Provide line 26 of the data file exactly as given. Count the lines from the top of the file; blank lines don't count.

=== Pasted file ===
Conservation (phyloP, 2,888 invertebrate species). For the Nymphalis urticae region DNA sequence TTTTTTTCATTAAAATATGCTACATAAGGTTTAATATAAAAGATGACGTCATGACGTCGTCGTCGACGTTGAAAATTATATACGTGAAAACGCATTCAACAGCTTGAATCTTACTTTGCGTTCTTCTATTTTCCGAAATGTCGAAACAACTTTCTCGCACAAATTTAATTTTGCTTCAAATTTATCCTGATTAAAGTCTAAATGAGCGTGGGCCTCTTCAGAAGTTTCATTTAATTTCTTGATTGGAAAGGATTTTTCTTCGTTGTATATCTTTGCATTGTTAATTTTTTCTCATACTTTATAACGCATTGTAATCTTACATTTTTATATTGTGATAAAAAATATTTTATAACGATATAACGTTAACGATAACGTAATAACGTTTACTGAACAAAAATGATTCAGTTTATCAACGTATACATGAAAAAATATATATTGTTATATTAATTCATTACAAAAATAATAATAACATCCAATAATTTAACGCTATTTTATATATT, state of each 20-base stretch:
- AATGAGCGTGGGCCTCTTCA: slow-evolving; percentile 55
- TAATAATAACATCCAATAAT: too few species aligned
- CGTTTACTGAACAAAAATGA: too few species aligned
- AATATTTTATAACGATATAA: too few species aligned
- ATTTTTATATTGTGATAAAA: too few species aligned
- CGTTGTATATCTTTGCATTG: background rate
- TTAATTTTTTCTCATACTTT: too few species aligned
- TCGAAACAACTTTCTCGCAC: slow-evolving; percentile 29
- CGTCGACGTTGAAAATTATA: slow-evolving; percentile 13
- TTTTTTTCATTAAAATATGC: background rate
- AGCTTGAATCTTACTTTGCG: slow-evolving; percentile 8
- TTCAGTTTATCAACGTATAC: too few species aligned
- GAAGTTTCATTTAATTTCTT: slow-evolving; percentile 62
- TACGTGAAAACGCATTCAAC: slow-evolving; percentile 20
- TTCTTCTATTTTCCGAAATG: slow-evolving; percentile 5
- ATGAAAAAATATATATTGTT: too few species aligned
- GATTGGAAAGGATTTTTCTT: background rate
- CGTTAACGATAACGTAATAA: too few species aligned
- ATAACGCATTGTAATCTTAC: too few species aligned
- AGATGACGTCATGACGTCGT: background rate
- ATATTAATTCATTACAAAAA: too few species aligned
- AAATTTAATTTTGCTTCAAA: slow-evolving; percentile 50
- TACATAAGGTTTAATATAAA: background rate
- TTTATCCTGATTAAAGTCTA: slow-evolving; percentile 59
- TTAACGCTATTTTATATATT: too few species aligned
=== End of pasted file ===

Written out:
- TTAACGCTATTTTATATATT: too few species aligned